Plastic is one of the most common materials in the world. It can be found literally everywhere, from the grocery stores we frequent every day to the most remote oceanic environments. An estimated 8.8 million tons of plastic find their way into the oceans every year. Around 46,000 pieces of plastic can be found in every individual square mile of the ocean, with 270,000 tons of plastic debris floating around on the surface of our oceans alone. Sadly, approximately 700 marine species are at risk of going extinct because of the waste we produce. Some experts have predicted that the oceans could contain more plastic than fish by the year 2050.

Luckily, people around the world are beginning to sit up and take action. In recent years, a number of significant breakthroughs have occurred in the fight to curb plastic pollution, including the invention of new waste reducing tools such as the SeaBin, microfiber catching devices for washing machines, and even edible water bubbles that could replace single-use plastic bottles. One of the most encouraging developments has been the fact that cities all over the world are making an effort to cut down on their waste, or even become “zero waste” cities (a term used to describe cities that recycle and reuse all of their waste, rather than sending it to landfill). We profile a few of these amazing places below, together with suggestions on how you, too, can make a difference in your everyday life!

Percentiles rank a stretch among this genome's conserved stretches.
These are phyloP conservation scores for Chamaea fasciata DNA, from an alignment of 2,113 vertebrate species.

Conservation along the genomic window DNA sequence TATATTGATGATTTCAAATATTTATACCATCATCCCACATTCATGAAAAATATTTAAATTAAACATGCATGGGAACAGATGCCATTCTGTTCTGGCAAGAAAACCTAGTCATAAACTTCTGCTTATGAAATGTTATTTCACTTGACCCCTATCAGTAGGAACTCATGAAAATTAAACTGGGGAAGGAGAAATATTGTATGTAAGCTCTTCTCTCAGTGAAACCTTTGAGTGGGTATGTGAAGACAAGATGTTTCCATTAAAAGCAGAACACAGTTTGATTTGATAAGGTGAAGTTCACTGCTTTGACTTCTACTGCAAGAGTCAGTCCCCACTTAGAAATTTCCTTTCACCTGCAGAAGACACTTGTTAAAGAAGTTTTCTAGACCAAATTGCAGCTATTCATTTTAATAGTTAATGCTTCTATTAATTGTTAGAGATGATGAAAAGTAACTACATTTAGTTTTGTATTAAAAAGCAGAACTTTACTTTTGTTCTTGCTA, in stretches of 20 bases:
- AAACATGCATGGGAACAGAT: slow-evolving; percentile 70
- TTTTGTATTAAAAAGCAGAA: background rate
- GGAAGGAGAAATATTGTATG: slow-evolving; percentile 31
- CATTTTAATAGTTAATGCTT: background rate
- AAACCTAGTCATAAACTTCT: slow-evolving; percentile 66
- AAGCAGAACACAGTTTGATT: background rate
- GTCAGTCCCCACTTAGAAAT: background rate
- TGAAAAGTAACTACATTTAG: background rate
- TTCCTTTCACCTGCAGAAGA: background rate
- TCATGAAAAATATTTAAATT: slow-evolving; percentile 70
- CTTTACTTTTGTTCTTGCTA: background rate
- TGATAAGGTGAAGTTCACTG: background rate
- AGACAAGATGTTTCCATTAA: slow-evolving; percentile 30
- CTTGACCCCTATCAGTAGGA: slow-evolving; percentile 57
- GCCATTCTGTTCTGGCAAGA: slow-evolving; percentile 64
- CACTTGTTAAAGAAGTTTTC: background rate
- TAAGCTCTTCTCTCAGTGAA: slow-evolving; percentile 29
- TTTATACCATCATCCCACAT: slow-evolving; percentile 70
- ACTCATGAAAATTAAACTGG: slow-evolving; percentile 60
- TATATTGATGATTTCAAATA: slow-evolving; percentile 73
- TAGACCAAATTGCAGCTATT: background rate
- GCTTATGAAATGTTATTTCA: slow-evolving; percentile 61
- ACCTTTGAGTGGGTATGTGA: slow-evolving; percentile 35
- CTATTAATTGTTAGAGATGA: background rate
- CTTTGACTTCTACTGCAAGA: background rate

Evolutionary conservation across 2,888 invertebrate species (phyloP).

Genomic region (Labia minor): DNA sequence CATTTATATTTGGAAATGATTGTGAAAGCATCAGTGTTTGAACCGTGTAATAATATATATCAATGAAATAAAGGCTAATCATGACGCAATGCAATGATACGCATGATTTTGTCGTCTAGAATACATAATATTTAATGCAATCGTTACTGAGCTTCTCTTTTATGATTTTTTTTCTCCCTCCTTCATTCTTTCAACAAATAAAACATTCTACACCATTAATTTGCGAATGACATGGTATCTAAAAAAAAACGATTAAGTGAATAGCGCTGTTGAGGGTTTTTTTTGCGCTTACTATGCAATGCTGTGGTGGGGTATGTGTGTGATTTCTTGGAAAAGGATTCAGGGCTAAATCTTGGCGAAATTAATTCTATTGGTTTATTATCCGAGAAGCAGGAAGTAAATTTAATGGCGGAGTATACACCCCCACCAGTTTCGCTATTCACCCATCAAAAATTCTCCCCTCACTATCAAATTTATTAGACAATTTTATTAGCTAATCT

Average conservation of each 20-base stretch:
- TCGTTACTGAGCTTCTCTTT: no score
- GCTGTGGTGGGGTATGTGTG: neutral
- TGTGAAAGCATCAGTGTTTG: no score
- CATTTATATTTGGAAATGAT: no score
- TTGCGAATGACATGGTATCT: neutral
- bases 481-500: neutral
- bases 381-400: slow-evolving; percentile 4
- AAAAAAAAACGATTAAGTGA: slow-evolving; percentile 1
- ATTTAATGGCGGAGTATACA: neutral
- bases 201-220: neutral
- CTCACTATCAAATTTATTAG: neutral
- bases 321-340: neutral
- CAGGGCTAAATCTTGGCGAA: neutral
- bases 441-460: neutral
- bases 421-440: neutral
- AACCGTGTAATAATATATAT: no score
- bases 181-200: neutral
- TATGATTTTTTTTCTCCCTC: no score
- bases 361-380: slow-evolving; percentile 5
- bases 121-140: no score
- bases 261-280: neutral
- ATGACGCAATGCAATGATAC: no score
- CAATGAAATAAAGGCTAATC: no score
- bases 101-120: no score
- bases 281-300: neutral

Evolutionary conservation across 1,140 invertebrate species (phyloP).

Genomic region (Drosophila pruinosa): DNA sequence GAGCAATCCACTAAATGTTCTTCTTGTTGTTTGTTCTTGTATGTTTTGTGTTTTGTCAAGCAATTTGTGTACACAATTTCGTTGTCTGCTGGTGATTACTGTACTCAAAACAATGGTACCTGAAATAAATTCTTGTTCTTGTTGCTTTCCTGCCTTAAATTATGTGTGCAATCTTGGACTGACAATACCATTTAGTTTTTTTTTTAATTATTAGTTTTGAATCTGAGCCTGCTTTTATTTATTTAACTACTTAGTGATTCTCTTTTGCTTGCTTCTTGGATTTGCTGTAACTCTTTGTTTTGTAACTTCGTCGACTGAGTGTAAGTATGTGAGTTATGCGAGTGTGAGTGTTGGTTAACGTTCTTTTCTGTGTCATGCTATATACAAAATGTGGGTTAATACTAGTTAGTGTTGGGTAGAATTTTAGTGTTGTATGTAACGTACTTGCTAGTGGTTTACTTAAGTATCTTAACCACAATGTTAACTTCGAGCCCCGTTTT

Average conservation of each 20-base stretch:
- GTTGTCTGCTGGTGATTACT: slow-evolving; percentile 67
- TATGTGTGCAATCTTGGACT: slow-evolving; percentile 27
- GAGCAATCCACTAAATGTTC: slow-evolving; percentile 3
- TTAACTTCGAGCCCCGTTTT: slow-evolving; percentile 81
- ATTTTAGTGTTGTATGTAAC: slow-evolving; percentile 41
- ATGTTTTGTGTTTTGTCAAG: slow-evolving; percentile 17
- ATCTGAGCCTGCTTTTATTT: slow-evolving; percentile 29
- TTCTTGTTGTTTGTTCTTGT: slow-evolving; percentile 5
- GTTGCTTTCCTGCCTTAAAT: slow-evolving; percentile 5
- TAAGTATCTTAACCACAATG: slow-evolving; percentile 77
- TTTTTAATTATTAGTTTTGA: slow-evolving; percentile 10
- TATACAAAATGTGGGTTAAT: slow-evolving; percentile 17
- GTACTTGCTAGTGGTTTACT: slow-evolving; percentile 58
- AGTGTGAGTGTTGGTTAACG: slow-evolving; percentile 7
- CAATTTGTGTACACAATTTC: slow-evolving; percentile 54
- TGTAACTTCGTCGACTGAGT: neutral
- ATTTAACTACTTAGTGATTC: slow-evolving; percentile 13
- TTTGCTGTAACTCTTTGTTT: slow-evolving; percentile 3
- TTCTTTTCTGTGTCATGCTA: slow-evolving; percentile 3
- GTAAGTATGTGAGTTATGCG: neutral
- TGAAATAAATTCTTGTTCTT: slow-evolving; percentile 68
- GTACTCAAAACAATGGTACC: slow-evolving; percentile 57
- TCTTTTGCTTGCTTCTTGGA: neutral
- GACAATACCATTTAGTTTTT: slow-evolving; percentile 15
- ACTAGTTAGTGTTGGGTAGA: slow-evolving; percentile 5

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Joshua Rainey Photography/Shutterstock

San Francisco has long been a trailblazer for the zero waste lifestyle. In 2007, it became the first U.S. city to take action against plastic bags, by banning their usage in specific stores. Last year, the city passed a ban on a wide range of harmful styrofoam products, including polystyrene food packaging, to-go containers, coffee cups, and pool toys. This ban will come into full effect on July 1oth of this year. San Francisco also manages to divert 80 percent of its waste away from the landfill system – thanks to an extensive system of recycling and composting waste material – and has declared its intention to become a zero waste city by the year 2020.

The village of Kamikatsu, located on Shikoku Island in south-west Japan, is making great strides in its mission to become the country’s first zero-waste community by 2020. After making the decision to end its practice of dumping trash into an open fire back in 2003, this town has made enormous progress in its waste reduction efforts. Kamikatsu has no garbage trucks, meaning that every…